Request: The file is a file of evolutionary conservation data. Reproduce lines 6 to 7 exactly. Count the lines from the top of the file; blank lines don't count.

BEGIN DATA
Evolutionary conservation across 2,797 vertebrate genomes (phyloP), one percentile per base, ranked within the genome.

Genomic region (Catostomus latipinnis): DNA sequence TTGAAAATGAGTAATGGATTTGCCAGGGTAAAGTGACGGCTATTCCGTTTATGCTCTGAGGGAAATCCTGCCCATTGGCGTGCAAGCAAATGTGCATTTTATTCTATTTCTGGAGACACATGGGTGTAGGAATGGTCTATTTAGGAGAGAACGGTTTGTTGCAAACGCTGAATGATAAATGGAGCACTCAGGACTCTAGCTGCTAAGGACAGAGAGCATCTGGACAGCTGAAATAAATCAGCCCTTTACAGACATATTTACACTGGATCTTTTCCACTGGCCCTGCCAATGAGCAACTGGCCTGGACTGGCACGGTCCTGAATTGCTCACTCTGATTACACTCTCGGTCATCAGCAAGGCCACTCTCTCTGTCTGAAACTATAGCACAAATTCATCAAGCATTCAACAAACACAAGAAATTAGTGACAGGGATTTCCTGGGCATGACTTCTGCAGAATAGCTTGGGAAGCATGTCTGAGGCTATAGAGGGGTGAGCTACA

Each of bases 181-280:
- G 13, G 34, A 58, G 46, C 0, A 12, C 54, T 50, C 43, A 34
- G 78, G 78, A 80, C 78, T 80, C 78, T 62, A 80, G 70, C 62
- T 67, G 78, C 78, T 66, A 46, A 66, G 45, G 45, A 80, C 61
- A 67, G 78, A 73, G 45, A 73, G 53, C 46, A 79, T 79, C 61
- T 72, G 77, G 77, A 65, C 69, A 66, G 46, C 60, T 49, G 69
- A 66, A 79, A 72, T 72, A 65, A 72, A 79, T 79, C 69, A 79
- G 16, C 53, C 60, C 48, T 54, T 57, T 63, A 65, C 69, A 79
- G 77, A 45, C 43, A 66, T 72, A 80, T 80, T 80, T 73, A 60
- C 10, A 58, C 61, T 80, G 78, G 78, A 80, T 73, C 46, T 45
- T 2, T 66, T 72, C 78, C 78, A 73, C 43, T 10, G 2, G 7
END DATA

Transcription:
- T 67, G 78, C 78, T 66, A 46, A 66, G 45, G 45, A 80, C 61
- A 67, G 78, A 73, G 45, A 73, G 53, C 46, A 79, T 79, C 61